June 11, 2014

Tamara Johnson ad sparks outrage

Tamara Johnson election ad 'shocks' Anishinabek Nation

Chronicle Journal defends 'business relationship' with advertisersA full page Thunder Bay newspaper ad that appears to take aim at First Nations' treaty rights is sparking some outrage.

The ad, published in the Tuesday Chronicle-Journal by Libertarian candidate Tamara Johnson, has left some questioning why the paper agreed to run it.

"When I see things like that, it's just, it's stunning,” said Anishinabek Nation communications director Maurice Switzer.

Statements in the ad include: "Crown lands are public lands. Not native lands." "Help me stop this doctrine of entitlement."
Letter to the Thunder Bay Chronicle-JournalThis morning I read the following comments from your publisher on the CBC website:

“It’s important that we inform the public what … [the candidates'] opinions are … and when it’s advertising, it’s a business relationship. They write an ad and they let the community know what it is that they believe in.”

I understand and support wanting to provide accurate information of candidate’s opinion on a variety of platforms. I also understand that the advertising component is a business. However, I feel that media organizations have a responsibility in public trust.

The OPC (Ontario Press Council: Defending principles to inspire public trust) does list the Thunder Bay Chronicle-Journal as a news organization/member. Earlier today I took a look at the OPC website, as it pertains to advertising. In addition to the OPC viewing media organizations as a businesses, the website notes “As it considers it appropriate for media organizations to exercise wide latitude in expressing their opinions, no matter how controversial or unpopular, it believes it is only fair to extend such latitude to individuals who may wish to exercise it through advertising provided it does not generate hatred against another a person or group.” (http://ontpress.com/)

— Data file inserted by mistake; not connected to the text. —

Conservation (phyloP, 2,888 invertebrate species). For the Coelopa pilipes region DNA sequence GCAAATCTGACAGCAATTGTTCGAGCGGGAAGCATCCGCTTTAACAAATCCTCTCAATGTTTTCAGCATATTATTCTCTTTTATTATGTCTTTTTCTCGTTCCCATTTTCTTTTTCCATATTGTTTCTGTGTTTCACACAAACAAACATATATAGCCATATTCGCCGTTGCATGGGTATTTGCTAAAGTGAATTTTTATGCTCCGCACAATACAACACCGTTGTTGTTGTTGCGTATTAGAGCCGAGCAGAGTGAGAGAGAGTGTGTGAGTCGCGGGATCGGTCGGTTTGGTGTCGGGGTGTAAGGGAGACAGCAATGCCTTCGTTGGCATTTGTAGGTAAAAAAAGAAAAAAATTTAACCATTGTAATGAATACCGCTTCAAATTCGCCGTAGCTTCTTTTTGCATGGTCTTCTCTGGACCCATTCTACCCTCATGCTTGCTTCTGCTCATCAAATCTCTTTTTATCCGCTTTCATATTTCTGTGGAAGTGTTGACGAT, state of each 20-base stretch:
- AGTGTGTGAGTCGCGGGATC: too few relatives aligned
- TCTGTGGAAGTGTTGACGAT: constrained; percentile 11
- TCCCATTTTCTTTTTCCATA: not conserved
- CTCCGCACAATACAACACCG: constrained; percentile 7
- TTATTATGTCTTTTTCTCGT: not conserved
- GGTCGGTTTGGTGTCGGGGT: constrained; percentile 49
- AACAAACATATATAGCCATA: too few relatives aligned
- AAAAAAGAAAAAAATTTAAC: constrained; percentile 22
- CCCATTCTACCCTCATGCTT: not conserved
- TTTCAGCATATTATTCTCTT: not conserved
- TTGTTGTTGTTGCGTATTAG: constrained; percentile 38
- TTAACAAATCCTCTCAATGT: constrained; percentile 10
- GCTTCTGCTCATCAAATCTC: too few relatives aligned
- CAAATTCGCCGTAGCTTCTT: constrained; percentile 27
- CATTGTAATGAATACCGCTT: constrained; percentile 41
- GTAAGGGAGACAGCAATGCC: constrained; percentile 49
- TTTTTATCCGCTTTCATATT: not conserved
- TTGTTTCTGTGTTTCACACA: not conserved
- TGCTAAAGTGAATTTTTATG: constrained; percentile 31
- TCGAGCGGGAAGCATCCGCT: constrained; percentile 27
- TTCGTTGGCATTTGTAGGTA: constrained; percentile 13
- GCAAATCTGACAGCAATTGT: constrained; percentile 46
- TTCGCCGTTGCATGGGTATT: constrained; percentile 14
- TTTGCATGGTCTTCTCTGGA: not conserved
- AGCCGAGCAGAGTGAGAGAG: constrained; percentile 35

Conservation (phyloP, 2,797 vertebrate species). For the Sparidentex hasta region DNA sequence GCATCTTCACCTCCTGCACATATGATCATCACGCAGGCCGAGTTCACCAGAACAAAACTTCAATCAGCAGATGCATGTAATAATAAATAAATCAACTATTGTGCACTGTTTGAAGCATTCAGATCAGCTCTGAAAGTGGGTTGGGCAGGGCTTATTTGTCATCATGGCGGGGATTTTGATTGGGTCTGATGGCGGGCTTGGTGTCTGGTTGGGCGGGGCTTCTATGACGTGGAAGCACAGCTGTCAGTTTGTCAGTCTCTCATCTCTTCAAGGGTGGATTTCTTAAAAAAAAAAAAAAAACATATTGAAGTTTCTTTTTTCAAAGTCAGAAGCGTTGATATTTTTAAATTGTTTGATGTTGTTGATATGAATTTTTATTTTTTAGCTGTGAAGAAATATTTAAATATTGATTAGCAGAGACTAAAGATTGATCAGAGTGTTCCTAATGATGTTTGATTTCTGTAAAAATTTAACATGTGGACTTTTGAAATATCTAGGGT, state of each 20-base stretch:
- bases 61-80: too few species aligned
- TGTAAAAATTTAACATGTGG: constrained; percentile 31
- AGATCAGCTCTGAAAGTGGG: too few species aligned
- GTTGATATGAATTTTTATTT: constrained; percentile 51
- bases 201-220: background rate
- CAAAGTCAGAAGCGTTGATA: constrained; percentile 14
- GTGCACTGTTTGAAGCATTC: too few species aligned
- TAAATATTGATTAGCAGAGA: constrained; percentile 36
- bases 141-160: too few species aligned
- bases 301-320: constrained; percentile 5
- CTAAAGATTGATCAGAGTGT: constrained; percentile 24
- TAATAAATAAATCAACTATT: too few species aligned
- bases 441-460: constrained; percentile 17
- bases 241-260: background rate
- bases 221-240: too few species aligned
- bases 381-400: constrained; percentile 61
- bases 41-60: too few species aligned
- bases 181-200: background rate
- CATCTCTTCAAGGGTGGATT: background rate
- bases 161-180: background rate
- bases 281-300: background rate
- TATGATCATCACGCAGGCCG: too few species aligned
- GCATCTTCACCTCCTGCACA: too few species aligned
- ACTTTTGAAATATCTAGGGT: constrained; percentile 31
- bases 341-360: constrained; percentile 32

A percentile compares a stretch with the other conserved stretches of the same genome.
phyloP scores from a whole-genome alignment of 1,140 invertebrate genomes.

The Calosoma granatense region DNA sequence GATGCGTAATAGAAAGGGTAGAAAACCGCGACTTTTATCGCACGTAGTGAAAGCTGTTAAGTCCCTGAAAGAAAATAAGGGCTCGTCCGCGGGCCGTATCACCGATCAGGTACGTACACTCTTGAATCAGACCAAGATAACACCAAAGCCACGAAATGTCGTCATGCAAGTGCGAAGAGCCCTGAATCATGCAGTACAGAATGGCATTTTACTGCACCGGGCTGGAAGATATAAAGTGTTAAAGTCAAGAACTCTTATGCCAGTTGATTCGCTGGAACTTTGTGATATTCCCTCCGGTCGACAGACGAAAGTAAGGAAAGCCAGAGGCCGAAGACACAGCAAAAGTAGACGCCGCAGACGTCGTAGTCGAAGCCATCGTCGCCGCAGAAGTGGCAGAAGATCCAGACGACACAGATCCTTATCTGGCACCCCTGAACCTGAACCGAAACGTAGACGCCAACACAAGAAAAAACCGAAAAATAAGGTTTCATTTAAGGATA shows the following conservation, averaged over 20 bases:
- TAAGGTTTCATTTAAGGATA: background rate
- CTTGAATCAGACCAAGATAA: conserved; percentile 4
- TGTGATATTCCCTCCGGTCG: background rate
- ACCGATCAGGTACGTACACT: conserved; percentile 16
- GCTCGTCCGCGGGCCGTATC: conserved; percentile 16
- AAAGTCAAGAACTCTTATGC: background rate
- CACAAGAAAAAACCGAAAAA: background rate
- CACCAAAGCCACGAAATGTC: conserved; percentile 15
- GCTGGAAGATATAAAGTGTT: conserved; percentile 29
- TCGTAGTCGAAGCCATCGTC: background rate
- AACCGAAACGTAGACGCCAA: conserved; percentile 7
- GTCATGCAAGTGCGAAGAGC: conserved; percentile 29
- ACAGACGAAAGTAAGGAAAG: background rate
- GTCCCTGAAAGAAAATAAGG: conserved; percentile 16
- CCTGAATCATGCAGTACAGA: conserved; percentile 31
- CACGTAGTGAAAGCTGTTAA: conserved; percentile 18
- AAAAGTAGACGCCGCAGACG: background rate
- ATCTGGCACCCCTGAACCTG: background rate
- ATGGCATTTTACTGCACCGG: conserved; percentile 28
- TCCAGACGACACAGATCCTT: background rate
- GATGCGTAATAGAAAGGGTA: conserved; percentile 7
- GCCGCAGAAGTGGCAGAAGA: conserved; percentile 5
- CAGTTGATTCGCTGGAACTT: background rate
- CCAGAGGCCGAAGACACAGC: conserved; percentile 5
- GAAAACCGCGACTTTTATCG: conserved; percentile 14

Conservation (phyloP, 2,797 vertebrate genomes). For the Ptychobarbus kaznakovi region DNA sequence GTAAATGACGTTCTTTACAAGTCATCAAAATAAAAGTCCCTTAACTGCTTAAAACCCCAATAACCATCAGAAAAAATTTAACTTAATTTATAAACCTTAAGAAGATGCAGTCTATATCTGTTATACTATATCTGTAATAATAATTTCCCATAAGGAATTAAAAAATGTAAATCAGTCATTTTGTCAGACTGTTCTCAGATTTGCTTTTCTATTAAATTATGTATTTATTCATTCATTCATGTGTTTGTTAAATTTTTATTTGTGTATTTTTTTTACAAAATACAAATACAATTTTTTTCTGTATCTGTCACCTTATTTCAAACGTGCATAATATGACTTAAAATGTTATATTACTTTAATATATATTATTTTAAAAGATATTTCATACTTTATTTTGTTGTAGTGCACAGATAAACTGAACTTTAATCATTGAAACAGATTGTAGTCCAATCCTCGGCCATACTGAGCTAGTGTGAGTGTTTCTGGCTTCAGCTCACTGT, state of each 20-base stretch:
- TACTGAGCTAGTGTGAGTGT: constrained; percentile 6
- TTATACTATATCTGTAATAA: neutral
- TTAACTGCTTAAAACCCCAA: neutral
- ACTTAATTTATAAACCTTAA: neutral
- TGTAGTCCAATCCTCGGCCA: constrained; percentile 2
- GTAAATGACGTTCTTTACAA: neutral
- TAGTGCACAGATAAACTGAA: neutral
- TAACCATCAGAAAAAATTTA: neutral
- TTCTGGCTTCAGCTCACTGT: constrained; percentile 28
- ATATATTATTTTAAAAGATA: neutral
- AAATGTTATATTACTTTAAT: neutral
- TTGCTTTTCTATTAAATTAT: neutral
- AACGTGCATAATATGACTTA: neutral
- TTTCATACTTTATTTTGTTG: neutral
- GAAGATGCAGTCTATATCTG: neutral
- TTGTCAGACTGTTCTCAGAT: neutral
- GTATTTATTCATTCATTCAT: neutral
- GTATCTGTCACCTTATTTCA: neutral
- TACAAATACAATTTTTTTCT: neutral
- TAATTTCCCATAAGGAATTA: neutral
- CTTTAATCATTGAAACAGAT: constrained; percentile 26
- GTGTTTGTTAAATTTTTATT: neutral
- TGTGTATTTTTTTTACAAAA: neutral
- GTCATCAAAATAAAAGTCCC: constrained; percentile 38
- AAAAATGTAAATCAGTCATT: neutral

This is where the ad hits home for me. Many of the statements in the ad do generate hatred toward another group. The statements perpetuate stereotypes that continue to cause divide in Canadian society. The ad clearly gives the general impression that it is based on factual information.
A subsequent reaction:

Mayor Keith Hobbs calls Tamara Johnson's statements 'disgusting'

Thunder Bay mayor says he categorically rejects “damaging statements" made by Libertarian candidate“We have no room for that,” Hobbs said during an interview with Superior North radio show host Lisa Laco.

When asked about Johnston's Facebook page, where she and others have posted negative comments about Aboriginal people, Hobbs said, "I'll be quite blunt. I thought it was disgusting what she said."

Hobbs said the city has "done a lot of work ... with our respect campaign, Diversity Thunder Bay, [and] our race relations. We're making great strides and then you can have one person tear that down in an ad. We have a lot more work to do in the city obviously.”

Hobbs says it's shocking Johnson received as many votes as she did, "and that people got up and left their homes in the rain and voted for that kind of platform."

Johnson received 922 votes in Thursday's provincial election. Green Party candidate Joseph LeBlanc received 993, Conservative Derek Park received 985, New Democrat Andrew Foulds received 8,144 and Liberal Michael Gravelle received 15,503.
Comment:  As always, treaty rights are concessions given by one government to another via negotiations. They're a trade--some rights for others--not a gift. And they're based on a political relationship, not race.

For more on Native "special rights," see Resisting "Special Treatment" for Indians and Non-Indians Complain About Inequalities.

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